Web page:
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Bell & Howell Slide Cubes

John Olszewski , Aug 31, 1998; 11:22 a.m.

I have been searching for some supplies for an old slide projector. The product in question is an old Bell & Howell slide projector, specifically, model AF-70. This projector is an auto-focus model that used small cubes to hold the slides for projection. Each cube held about 40 slides. The slides dropped out of the cube on to a carousel that subsequently rotated around to the display lamp in order to project the slide. My father has quite a collection of the small cubes, as he purchased many empty cubes when they were readily available, and uses them to store his slides as well. But that was many years ago, and since then, the cubes have clearly disappeared from the marketplace.

I have looked high and low to find some spare empty cubes, but I have been unable to locate them anywhere that I have looked. Does anybody know a place that sells them, or perhaps a 3rd party manufacturer that might produce them? Any help you could provide me with would be great.....


Danny Weber , Aug 31, 1998; 11:52 a.m.

B&H (no relation to Bell & Howell) has them listed in their catalog. 1-800-947-7785.

Gratuitous editorial: We tried this system when it first came out, because the storage is extremely compact compared to the Carousel trays. The projector has a terrible optical system, overheats the slides, curls cardboard mount and jams on plastic mounts. We quickly switched back to Kodak.

Ken Katz , Aug 31, 1998; 01:37 p.m.

I received this list by E-mail from Bell & Howell Corp:

Central Camera, Chicago, IL, 800/421-1899 or 312/427-5580 International Cinema, Miami, Florida, 305/573-7339 Island Camera, Farmingdale, NY, 516/293-8910 Midwest Visual, Chicago, IL, 773/478-1250 (repairs only) Solar Cine Products, Chicago, IL, 800/621-8796 (slide trays only) United Camera & Binocular, Bensenville, IL, 630/595-2525 (repairs only) U.T. Photo, Burbank, CA, 213/245-6631

I bought a case of 16 cubes, by mail order, from the Farmingdale store for about $35 including shipping.

Hope this helps!

John Olszewski , Aug 31, 1998; 01:55 p.m.

Thanks for the quick replies folks...I figured B&H would probably be the answer (as they are for a lot of obscure stuff!), but someone borrowed my catalog, so I couldn't look it up at the moment.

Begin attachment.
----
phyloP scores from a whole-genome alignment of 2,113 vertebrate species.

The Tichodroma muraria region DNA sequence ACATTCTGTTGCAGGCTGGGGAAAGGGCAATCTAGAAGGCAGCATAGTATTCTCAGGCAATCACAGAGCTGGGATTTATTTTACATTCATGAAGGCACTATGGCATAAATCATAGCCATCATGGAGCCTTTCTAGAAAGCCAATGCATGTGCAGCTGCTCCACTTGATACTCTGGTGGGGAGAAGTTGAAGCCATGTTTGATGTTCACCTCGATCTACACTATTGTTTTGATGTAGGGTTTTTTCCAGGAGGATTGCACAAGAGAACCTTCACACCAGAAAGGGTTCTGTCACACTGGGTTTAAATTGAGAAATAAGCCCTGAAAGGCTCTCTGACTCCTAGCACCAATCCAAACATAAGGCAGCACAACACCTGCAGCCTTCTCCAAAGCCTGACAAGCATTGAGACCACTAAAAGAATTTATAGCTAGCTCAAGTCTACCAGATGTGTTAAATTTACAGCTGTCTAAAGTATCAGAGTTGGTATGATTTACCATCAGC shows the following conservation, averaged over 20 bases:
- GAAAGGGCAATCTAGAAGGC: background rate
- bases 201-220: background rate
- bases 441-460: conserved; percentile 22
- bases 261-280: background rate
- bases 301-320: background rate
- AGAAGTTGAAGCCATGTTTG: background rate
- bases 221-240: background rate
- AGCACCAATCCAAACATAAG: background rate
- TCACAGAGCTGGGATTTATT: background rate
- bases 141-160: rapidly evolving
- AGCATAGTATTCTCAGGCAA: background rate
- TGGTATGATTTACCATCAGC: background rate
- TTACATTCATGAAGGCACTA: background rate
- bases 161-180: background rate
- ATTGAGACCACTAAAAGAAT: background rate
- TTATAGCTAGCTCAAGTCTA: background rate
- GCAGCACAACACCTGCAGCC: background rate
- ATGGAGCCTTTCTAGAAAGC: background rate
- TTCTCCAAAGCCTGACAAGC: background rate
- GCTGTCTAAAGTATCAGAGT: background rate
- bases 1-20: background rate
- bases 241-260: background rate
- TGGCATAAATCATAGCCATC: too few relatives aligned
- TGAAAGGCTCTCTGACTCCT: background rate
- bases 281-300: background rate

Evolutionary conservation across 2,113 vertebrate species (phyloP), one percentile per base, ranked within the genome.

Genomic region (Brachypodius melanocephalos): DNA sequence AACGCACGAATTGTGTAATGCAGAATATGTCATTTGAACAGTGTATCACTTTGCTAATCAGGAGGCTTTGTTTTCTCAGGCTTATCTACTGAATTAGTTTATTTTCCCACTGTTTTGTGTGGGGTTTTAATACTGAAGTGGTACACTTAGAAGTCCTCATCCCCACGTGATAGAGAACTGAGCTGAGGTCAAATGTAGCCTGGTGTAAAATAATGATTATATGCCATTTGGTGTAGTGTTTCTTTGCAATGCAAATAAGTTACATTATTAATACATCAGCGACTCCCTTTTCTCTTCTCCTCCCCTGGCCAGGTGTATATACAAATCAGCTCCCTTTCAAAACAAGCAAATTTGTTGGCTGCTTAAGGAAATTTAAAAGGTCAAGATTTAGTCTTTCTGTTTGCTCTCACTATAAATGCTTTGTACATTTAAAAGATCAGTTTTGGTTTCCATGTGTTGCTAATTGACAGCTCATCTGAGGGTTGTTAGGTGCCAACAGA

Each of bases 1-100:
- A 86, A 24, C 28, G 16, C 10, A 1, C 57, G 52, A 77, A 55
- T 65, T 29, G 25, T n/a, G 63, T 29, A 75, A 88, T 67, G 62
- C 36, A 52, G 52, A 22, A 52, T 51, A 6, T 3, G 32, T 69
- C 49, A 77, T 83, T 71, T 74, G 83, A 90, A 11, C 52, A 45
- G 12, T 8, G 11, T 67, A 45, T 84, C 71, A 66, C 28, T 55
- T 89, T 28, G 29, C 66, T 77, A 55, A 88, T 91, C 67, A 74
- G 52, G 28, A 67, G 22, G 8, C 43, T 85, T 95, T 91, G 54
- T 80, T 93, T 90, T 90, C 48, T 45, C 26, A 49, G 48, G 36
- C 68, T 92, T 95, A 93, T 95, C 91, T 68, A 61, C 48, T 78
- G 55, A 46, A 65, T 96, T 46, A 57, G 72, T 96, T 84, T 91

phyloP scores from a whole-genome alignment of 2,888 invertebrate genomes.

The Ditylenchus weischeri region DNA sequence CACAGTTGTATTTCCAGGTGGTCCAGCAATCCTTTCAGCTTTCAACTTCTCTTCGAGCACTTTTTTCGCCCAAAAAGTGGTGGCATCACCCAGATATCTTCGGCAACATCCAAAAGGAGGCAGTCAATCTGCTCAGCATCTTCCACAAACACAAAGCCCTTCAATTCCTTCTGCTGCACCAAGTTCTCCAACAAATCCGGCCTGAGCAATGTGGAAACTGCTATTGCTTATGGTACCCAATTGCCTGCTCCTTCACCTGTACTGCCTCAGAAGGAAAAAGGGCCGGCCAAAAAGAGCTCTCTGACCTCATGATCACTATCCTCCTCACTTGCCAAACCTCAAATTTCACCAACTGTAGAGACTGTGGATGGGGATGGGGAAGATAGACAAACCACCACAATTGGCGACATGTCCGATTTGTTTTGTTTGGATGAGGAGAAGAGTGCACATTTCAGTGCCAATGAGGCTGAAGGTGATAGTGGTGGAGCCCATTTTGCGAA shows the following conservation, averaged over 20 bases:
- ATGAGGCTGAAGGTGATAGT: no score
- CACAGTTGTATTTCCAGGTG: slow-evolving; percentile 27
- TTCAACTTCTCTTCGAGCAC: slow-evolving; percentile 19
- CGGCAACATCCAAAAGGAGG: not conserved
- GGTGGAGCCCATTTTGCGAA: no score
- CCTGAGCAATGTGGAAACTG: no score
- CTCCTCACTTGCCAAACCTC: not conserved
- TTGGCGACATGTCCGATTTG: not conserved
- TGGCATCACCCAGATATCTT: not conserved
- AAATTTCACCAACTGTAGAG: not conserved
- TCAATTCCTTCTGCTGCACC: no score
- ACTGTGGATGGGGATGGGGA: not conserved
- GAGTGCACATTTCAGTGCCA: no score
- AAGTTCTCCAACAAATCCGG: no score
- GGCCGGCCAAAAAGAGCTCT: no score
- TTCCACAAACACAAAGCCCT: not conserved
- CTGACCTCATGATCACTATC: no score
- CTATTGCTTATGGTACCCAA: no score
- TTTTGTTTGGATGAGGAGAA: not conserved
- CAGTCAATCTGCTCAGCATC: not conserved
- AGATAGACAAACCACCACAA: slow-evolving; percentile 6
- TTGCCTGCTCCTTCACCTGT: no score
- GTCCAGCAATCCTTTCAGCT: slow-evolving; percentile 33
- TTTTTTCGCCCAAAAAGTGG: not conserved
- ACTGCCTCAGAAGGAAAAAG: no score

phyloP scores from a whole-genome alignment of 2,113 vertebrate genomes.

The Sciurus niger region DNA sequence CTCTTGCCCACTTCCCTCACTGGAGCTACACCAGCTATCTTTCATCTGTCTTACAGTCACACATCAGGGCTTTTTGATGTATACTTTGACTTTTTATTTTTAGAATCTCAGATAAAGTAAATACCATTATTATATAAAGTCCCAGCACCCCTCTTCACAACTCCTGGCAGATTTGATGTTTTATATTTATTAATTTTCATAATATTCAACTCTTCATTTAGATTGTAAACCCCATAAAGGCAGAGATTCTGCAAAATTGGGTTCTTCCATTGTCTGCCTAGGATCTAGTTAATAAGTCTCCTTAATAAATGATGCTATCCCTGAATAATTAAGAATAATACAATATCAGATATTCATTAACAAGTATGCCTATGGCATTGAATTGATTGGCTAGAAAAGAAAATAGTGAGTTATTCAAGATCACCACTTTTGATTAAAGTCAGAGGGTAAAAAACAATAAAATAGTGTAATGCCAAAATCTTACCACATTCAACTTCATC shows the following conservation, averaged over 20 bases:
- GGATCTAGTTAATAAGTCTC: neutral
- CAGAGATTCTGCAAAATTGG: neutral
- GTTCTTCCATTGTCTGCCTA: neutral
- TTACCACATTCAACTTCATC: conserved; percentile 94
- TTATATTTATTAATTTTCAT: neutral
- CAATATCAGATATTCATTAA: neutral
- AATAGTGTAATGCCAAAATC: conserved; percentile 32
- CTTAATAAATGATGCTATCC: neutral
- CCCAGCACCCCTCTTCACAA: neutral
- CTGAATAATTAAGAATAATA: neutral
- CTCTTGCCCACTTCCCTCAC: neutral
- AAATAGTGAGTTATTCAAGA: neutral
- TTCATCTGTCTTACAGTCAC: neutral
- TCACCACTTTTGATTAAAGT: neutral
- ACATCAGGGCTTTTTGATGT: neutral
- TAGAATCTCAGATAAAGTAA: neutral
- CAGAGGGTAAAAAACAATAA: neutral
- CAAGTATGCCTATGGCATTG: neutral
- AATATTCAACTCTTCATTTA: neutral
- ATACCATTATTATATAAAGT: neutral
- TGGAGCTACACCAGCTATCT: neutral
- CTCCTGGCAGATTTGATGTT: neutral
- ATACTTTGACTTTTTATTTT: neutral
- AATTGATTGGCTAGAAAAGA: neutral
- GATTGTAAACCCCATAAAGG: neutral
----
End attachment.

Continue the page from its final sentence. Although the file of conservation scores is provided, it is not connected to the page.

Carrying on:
The projector was free (from a relative who no longer needed it), so until I get something better/new, this will have to do. I agree that the optics are questionable...I haven't had much of a problem at all with jamming slides, but the heat thing does concern me. I'll have to check that out further....


William Baguhn , Dec 25, 1998; 10:30 p.m.

Kalt seems to make these as well; they go for about $30 for a pack of 16 locally (Madison, WI).

Bruno Staab , Aug 13, 2001; 06:56 p.m.

I have an extensive collection of family slides in the B and H cubes but unfortunately lost the projector in a fire. I am now desparate to find a Bell and Howell cube projector as it is very important to my family. If anyone has any info on auction sites or a manufacturer that may have one I would be grateful.

Mike Klemmer , Mar 04, 2002; 01:21 p.m.

This may come a little late, but I can tell you that there are lots and lots of the projectors, cubes, and misc. parts for sale on Ebay at any given time. Keep your eyes open.

What I'm curious about, is of all the different Bell & Howell model projectors, which model is the best? I remember my dad's frustration when I was a kid of having it jam up all of the time and subsequently getting the slides out of order. He also went through a quite a few lamps for it. Are the later models better than the early ones?

Glen Johnson , Mar 04, 2002; 03:42 p.m.

The jamming and slide mangling was pretty much standard with the cube projectors. For 35mm its awful hard to beat the gravity feed of the Kodak Carousel. Even Zeiss used this method of transport for the Hasselblad PCP80. Rather than buy more cubes on eBay, you might want to just go ahead and pick up an Ektagraphic projector and switch over to 80 slide carousels. The 140 slide carousels are more prone to feeding problems, but even the 140 carousels are generally more reliable than the cubes.

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